hopping mad


working energetically; busily engaged: He kept the staff hopping in order to get the report finished.
going from one place or situation to another of a similar specified type (usually used in combination): restaurant-hopping.
hopping mad, furious; enraged: He was hopping mad when his daughter dropped out of college.

1665–75; hop1 + -ing2

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Based on the Random House Dictionary, © Random House, Inc. 2014.
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World English Dictionary
hopping (ˈhɒpɪŋ)
1.  the action of a person or animal that hops
2.  dialect (Tyneside) a fair, esp (the Hoppings) an annual fair in Newcastle
3.  hopping mad in a terrible rage

Collins English Dictionary - Complete & Unabridged 10th Edition
2009 © William Collins Sons & Co. Ltd. 1979, 1986 © HarperCollins
Publishers 1998, 2000, 2003, 2005, 2006, 2007, 2009
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Word Origin & History

O.E. hoppian "to spring, dance," from P.Gmc. *khupnojanan (cf. O.N. hoppa, Du. huppen, Ger. hüpfen "to hop"). Slang noun sense of "informal dancing party" is from 1731 (defined by Johnson as "a place where meaner people dance").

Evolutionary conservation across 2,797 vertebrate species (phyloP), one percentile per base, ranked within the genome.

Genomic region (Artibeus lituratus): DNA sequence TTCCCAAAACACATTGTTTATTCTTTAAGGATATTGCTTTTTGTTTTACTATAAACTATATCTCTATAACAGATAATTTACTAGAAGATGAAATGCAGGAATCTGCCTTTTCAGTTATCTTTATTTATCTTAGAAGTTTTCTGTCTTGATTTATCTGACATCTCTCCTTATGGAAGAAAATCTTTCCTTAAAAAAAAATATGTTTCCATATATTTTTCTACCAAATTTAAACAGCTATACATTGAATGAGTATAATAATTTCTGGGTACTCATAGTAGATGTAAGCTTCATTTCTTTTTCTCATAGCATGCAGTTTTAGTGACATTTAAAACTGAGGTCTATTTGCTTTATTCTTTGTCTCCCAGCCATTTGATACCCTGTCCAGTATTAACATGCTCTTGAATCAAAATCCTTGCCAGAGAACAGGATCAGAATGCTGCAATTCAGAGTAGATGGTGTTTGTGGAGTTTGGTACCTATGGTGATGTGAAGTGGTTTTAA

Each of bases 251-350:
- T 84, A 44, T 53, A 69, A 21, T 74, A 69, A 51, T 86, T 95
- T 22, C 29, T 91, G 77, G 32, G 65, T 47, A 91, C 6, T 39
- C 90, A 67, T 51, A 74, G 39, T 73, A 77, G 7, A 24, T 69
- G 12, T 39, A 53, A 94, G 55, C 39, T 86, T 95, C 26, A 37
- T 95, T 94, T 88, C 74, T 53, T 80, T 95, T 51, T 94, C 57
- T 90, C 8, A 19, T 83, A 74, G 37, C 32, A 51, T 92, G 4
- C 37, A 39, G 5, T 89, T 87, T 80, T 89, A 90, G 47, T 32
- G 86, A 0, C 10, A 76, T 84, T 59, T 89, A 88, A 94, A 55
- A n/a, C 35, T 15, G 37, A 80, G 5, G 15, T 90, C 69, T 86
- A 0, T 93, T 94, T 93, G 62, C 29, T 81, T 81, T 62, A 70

"vine," c.1440, from M.Du. hoppe, from P.Gmc. *khup-nan-, of unknown origin.

"opium," 1887, from Cantonese nga-pin (pronounced HAH-peen) "opium," a Chinese folk etymology of the Eng. word opium, lit. "crow peelings." Re-folk-etymologized back into Eng. by association with hop (n.1).
Online Etymology Dictionary, © 2010 Douglas Harper
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American Heritage
Idioms & Phrases

hopping mad

Enraged, furious, as in I was hopping mad when they left my name off the list. This expression conjures up an image of jumping up and down with rage. [Colloquial; early 1800s]

The American Heritage® Dictionary of Idioms by Christine Ammer.
Copyright © 1997. Published by Houghton Mifflin.
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